School: West Virginia
Height/Weight: 6’9, 258 lbs
Oscar Tshiebwe is a very physically gifted young prospect who is an imposing figure on the court. He’s barrel-chested and built like a truck, and simply one of the strongest players in college basketball. He also reportedly has a 7’4 wingspan, making him a nightmare to deal with on both ends of the floor.
Tshiebwe uses his physical tools to be a menace on defense. He gets into the chest of offensive players who try to back him down, and his frame makes him nearly impossible to push around. He is also a really good rebounder thanks to his strength, long arms, and effort.
He has a very high motor, and always boxes out and attacks the glass with enthusiasm. If Tshiebwe is in the area of a missed shot, he’s going to end up with the ball.
Tshiebwe’s frame and long arms give him the potential to be a rim protector at the next level. He’s a good, but not elite shot blocker right now, but he’s able to alter shots in the paint consistently.
He needs to work on his timing and learning not to foul, but he is still relatively new to basketball and those skills should improve with more time and experience. Tshiebwe also has solid feel and awareness defensively, and he’s typically in the right spot when playing help defense. With his physical tools, Tshiebwe can be a force in the paint if he puts it all together.
On the offensive end, Oscar Tshiebwe is still pretty raw but he does have nice touch around the rim. He’s an effective post scorer when he gets good position on the block.
His long arms help him get shots up over defenders and make him nearly impossible to block. Tshiebwe doesn’t have an expansive repertoire of post moves yet, but he can knock down baby hooks over his left shoulder, and has also shown the ability to use drop steps effectively and out-muscle defenders for an easy bucket.
Oscar Tshiebwe has several noticeable flaws in his game, and almost all of them can be traced back to his inexperience. As I mentioned above, Tshiebwe hasn’t been playing basketball all that long, so he’s a very raw talent. He particularly needs to polish his offensive game. The touch around the rim and a few post moves are there, but Tshiebwe has to get better at getting good post position consistently and having the awareness to know which move to use once he gets the ball. He doesn’t always set his post up deep enough, and will catch the ball too far from the hoop to be able to do anything with it.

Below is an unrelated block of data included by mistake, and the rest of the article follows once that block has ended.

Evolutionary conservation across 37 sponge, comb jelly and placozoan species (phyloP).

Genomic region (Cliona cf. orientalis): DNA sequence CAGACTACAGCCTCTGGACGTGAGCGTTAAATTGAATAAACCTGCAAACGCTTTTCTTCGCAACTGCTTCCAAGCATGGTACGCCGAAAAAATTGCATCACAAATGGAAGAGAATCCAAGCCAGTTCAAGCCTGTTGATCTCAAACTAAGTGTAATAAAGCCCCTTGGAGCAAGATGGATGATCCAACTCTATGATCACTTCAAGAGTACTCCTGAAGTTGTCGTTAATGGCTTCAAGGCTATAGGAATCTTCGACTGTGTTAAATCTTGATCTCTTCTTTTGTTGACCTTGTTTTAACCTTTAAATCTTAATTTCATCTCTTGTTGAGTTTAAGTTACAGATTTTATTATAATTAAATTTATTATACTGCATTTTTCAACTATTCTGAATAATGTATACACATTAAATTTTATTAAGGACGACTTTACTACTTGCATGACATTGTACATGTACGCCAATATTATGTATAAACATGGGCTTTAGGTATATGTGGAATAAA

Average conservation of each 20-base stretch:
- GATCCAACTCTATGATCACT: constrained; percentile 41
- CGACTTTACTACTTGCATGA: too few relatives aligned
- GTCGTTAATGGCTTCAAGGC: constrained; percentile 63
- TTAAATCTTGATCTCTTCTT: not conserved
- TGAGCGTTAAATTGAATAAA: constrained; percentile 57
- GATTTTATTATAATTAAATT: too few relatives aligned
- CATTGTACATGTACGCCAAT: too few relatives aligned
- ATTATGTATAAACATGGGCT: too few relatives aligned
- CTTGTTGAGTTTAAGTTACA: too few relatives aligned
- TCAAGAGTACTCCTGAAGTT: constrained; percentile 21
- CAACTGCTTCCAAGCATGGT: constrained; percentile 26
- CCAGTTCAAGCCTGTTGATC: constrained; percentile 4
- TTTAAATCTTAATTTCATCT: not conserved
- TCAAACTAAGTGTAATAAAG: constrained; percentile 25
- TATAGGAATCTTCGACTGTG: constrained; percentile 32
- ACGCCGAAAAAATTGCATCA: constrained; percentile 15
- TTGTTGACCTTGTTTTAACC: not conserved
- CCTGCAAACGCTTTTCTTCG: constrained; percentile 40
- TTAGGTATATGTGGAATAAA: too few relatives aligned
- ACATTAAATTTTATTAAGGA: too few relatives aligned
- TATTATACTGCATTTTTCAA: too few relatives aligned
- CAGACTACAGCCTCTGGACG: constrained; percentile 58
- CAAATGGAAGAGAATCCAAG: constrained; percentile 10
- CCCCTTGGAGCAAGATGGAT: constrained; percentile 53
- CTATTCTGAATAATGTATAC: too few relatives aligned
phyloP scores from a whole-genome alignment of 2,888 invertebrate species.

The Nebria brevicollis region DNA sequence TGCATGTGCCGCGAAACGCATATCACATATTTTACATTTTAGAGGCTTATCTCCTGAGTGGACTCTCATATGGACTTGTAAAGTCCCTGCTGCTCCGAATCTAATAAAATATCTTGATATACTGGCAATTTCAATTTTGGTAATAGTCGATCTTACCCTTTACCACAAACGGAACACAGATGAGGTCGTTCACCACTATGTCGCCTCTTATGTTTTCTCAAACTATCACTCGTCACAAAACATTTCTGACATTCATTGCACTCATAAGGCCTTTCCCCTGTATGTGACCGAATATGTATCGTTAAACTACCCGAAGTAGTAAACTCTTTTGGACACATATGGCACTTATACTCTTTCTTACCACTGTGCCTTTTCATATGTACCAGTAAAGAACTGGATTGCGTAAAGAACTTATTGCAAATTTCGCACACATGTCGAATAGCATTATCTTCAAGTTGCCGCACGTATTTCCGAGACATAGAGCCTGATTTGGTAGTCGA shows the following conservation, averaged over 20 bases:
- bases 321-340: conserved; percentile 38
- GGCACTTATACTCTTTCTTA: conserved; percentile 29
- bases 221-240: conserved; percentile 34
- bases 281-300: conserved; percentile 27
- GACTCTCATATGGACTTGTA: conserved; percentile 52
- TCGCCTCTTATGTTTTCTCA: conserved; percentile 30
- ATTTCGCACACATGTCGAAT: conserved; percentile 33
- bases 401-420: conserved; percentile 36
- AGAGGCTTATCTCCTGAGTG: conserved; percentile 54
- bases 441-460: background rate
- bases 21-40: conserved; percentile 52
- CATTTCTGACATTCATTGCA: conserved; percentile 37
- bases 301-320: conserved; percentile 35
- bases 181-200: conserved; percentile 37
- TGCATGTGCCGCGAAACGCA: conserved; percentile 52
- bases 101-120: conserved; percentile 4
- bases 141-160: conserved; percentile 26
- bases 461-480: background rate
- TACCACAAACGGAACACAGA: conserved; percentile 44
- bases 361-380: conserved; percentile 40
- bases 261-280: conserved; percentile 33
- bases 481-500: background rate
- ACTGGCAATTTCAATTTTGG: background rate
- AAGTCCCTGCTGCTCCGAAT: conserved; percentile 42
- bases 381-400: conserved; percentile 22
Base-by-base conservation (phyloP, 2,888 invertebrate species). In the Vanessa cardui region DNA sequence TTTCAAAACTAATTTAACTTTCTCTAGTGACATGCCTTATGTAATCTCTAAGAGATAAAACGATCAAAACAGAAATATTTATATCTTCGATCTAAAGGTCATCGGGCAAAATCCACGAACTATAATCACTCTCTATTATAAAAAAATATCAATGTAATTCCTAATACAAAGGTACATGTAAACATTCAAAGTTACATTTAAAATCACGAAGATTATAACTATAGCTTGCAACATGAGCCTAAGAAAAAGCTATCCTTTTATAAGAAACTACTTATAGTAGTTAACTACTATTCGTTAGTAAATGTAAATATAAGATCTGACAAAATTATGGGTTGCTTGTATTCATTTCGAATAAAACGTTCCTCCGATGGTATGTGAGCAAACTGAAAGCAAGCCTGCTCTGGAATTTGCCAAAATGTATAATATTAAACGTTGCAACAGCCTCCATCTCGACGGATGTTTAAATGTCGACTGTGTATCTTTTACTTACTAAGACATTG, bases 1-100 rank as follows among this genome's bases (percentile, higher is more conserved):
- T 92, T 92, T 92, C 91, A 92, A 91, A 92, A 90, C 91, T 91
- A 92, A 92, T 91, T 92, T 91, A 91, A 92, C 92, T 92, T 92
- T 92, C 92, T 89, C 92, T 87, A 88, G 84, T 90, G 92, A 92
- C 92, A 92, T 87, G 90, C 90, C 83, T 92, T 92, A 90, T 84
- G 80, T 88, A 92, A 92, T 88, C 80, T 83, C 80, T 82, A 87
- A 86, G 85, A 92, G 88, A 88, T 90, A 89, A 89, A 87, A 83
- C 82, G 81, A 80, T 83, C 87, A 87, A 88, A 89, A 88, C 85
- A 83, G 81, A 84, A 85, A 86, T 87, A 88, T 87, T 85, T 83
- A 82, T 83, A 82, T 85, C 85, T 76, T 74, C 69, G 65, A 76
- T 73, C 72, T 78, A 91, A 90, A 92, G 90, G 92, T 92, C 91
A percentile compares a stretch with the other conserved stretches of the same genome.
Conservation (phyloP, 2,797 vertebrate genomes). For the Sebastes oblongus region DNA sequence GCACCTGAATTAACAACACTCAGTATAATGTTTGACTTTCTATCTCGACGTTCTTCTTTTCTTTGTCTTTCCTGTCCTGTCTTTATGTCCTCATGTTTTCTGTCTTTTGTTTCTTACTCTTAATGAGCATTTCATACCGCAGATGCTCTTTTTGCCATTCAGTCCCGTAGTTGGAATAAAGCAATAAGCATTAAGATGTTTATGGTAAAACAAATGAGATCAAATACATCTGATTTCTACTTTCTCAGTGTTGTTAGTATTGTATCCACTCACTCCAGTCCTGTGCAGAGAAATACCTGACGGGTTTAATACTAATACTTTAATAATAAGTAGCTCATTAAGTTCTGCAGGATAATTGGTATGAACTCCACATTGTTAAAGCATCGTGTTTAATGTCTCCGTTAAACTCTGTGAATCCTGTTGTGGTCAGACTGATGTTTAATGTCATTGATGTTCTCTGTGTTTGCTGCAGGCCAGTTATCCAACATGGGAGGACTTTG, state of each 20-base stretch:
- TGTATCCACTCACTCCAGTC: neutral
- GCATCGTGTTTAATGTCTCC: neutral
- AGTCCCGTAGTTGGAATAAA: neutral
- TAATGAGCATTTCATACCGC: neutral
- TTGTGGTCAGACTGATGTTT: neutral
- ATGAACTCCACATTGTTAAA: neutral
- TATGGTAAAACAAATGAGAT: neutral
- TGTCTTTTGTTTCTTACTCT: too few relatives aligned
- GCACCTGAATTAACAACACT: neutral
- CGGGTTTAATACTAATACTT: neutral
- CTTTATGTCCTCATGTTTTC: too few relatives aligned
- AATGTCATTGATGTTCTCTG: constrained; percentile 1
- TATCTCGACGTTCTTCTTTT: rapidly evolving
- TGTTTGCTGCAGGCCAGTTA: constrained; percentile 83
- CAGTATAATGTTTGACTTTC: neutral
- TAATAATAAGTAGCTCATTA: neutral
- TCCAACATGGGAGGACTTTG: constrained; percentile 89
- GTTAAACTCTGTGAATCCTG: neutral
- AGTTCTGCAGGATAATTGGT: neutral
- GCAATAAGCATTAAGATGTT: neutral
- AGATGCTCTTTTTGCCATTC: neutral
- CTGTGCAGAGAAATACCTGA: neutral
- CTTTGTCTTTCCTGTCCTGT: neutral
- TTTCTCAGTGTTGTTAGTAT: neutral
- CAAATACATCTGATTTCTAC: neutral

His awareness still isn’t quite there either, as he tends to put his head down and go to a predetermined move when he catches the ball. This causes him to force up a bad shot or turn into a double team that he doesn’t see coming and turn the ball over.
Another weakness for Tshiebwe is that his offensive game has yet to expand outside the paint. He doesn’t have the ability to handle the ball or create shots for himself outside of the lane. His shooting stroke isn’t bad (on pace to shoot just under 70% from the line), but he can only knock down spot up jumpers off a dish from a teammate, and his range doesn’t expand much further than 15 feet. Few big men can get away with not having a reliable jumper in today’s NBA, but the good news for Tshiebwe is that his stroke is promising, so there is hope he can get there down the road.
While Tshiebwe’s strength and athleticism are a clear plus, his height could potentially hold him back at the next level. Tshiebwe is a true center, so he’ll be at a height disadvantage in most of his match-ups on a nightly basis. His wingspan and build will certainly make up for height differences at times, but he’ll face some taller guys that are just as strong as him some nights, and he’ll likely struggle with that right away while he’s still developing.
Tshiebwe also needs to work on his tendency to be overaggressive on defense, which causes him to get in foul trouble frequently as mentioned. This is an issue a lot of young bigs face in college, and hopefully something Tshiebwe can shake over time, but it’s a concern facing him moving forward.
Oscar Tshiebwe is a clear NBA talent, the question facing him is whether or not he’ll be NBA ready after his freshman year. I think it would benefit Tshiebwe to come back for another season. Being so new to the game, his potential for improvement over the offseason is massive. With an entire summer dedicated to working on his game coupled with the valuable freshman experience he has under his belt, it’s a good bet we’ll see a more polished and consistent Tshiebwe next season, and a higher draft projection this time next year.
Of course there is always the train of thought that he can improve even more as a player with an NBA staff training him this summer, and with his obvious upside it’s probable that a team will take a stab at him in the second round if he decides to come out this year. Tshiebwe will have a very tough decision to make this spring, but no matter what he decides to do, he has a bright future in basketball and could turn into a quality NBA center with a lot of hard work and dedication.